The Artists and Curator Behind the Russia Pavilion Have Pulled Out of the Venice Biennale Amid the Ongoing War in Ukraine

The pavilion of the Russian Federation will remain closed during this year's Venice Biennale.

In the Giardini for the Venice Biennale. Image courtesy Ben Davis.
In the Giardini for the Venice Biennale. Image courtesy Ben Davis.

The artists and curator responsible for the Russian pavilion at the Venice Biennale resigned over the weekend as the Russian Federation’s offensive into Ukraine continued for a fourth bloody day. The pavilion in the Giardini will now remain closed for the 2022 edition of the prestigious art world event.

Artists Alexandra Sukhareva and Kirill Savchenkov, and the pavilion’s curator, Raimundas Malašauskas, each announced their immediate resignation from the pavilion on social media on Sunday, February 27. The commissioning body behind the pavilion also acknowledged the move on its Instagram, confirming that the pavilion would remain closed for the 59th Venice Biennale, which opens in mid-April.

“There is nothing left to say, there is no place for art when civilians are dying under the fire of missiles, when citizens of Ukraine are hiding in shelters [and] when Russian protestors are getting silenced,” Savchenkov wrote in an emotional statement posted to Instagram. “As a Russian-born, I won’t be presenting my work at Venice.”

The news of their withdrawal comes just days after the team behind the Ukrainian pavilion also announced that they had to stop all work on their exhibition due to the invasion. “I would do the same in their place,” Pavlo Makov, the artist who was set to represent Ukraine, told Artnet News, in response to the Russians’ announcements.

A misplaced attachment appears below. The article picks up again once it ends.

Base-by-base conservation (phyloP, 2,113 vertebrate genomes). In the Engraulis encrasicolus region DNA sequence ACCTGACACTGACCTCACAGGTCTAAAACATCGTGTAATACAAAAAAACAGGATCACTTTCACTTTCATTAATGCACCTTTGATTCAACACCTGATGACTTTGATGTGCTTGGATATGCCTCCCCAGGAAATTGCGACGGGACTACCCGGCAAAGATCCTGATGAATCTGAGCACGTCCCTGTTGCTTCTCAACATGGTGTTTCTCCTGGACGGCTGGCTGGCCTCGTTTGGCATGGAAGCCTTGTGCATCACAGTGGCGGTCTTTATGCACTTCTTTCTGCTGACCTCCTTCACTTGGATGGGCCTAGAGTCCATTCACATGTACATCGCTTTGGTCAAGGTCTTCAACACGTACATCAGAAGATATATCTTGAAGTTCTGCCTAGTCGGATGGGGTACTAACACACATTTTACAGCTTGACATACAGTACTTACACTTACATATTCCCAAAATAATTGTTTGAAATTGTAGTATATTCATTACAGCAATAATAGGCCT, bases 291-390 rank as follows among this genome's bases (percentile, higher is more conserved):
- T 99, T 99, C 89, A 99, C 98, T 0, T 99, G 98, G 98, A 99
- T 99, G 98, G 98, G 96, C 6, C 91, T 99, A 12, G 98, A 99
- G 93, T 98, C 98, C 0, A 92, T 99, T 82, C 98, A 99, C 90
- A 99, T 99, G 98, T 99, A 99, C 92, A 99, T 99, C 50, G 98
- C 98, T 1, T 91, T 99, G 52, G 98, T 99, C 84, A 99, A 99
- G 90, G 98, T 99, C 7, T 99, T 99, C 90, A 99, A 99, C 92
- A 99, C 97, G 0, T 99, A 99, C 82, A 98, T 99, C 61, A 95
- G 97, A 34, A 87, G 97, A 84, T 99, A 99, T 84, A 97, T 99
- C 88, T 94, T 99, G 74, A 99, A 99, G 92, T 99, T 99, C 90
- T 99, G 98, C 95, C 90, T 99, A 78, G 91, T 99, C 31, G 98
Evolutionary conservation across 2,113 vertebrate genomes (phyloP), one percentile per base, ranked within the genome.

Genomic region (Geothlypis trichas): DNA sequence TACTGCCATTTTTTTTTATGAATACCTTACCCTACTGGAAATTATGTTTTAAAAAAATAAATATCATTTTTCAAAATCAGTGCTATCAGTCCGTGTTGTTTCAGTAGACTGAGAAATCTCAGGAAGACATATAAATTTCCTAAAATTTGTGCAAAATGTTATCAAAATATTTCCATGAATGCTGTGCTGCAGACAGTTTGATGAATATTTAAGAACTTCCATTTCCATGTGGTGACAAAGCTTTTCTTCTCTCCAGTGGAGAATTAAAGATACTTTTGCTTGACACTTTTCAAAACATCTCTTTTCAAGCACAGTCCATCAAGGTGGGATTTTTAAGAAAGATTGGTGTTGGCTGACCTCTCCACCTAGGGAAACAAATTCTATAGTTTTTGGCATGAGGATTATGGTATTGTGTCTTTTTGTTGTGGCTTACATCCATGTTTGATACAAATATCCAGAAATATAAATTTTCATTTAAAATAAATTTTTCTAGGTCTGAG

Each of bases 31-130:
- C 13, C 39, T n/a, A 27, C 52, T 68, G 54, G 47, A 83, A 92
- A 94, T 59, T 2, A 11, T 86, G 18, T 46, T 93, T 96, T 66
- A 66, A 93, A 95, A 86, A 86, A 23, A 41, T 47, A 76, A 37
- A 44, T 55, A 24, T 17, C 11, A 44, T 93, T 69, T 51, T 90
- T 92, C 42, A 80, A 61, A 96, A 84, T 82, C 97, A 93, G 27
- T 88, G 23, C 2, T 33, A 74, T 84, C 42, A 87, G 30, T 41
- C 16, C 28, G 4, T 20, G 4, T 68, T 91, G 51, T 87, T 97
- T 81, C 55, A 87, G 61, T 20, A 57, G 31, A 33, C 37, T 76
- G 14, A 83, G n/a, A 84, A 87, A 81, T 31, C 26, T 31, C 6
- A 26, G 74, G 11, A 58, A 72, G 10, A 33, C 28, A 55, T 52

On February 24, Russia invaded the neighboring European nation of Ukraine with a multidirectional attack across the country. The attack has spurred a refugee crisis, causing more than 500,000 people to flee the country in just four days. Those remaining in the country, and especially the major cities, are under constant threat of air strikes.

“This war is politically and emotionally unbearable,” wrote curator Malašauskas, a Lithuanian who was born in the Soviet Union, in his statement. He added that the “people from Russia should not be bullied or cast-away solely due to their country’s oppressive policies.”

On Monday, the Italian organization acknowledged the decision in a statement to the press: “La Biennale expresses its complete solidarity for this noble act of courage and stands beside the motivations that have led to this decision, which dramatically epitomizes the tragedy that has beset the entire population of Ukraine,” it said.

The biennale statement added a condemnation of “all those who use violence to prevent dialogue and peace.”


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